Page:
Knowledge Management is the process that service providers use to collect, analyse, and exchange information and knowledge within the organization. The Knowledge management system stores the information and knowledge and allows it to be shared among the IT organization, its partners, and customers. This system helps the support team for avoiding redundant tasks arising out of similar issues observed or resolved in the past.

4.3.4. Service Operation

The major tasks involved in the Level 2 support for the scope of the case are:

· Help users on failures/errors, basic transactions, helping with “how to” and “what if” questions, by identifying issues thru monitoring and interaction with users managing/handling the functional needs.

· Assess and fix/resolve (conditionally) the errors related to Interfaces.

· Co-ordinate with MIS and other Support groups for data errors.

· Guide the end users and support them.

· Monitor scheduled jobs or transactions.

· Monitorthe processes and provide feedback to users.

Table 5 provides a high level approach to the Level 2 Support undertaken as part of this project as agreed upon by us with the customer.

4.3.5. Continual Service Improvement

Continual Service Improvement phase (CSI) is responsible for continually aligning IT services to changing business needs. CSI identifies and implements improvements to IT services that support business processes. These improvement activities support the lifecycle approach through Service Strategy, Service Design, Service Transition, and Service Operation. In effect, CSI is about looking for ways to improve process efficiency and cost effectiveness throughout the entire service lifecycle.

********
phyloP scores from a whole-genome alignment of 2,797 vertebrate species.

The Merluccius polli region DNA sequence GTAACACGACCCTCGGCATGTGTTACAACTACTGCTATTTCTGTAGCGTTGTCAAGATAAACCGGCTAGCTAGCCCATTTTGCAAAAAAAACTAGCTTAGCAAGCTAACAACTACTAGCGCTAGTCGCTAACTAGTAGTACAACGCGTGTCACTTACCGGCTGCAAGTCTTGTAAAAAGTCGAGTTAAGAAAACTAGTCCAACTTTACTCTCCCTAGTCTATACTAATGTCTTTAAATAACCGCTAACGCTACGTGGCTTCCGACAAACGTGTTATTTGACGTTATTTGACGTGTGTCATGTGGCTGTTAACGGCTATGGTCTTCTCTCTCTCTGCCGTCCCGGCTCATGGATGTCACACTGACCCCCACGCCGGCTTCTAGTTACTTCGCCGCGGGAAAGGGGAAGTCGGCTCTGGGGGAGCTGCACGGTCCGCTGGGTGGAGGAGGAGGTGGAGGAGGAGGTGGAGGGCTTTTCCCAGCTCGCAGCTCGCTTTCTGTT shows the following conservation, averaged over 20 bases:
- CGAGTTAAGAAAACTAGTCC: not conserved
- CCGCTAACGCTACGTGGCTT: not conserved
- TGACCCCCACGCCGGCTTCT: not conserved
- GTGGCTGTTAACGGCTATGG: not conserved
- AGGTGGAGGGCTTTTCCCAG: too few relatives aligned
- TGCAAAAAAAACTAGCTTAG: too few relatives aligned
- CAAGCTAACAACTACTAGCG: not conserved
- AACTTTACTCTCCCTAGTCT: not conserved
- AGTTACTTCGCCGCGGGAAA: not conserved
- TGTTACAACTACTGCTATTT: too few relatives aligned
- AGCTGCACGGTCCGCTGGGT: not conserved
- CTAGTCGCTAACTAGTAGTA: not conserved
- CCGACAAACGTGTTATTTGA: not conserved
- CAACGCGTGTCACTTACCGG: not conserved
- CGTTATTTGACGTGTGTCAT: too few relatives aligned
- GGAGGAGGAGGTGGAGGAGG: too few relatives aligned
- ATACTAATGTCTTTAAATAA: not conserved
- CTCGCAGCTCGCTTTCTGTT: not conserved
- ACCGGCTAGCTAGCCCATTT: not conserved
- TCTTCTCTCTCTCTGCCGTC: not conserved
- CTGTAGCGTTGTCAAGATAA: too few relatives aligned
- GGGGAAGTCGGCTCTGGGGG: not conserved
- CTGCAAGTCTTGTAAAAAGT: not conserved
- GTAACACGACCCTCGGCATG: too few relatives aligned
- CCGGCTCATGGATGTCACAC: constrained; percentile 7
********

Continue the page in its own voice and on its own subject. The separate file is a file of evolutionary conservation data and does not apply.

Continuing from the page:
Service Improvement is where the service provider maintains and improves the quality of the service by agreeing to, monitoring, and reporting on IT achievements. This process can be initiated by a service review and is responsible for creating a service improvement plan.

The continuous improvement in the present case is attempted through an integrated Lean Six Sigma framework.

Lean Six Sigma enabled defect reduction in the ticket handling process. This has been achieved through the analysis of the collected data available in the ticket handling tool, major errors in the process has been identified and corrected, and repetition of such errors are controlled. Table 6 depicts the analysis of the defects for the number of tickets handled from September 2012 to January 2013. The Defects per million opportunities (DPMO) is an indicative statistical value which is being used to calculate the Sigma levels. The overall improvement in the Sigma values is given in Table 7.

Table 5. Approach to level 2 support.

Table 6. Sigma values.

Table 7. Overall sigma values.

Figure 1 shows the improvement in Sigma values after implementing Lean Six Sigma over ITIL for the support scenario under study.

The implementation of ITIL process is reviewed for identification of the non-value added activities within the process through Lean methodology.

The non-value added activities identified through in the current process are:

· The issue logging were done through a Voice call and email for the same issue. This was consuming more time.

· The tickets were logged into an excel sheet for tracking. There were different versions of excel sheet which was confusing for the application support team.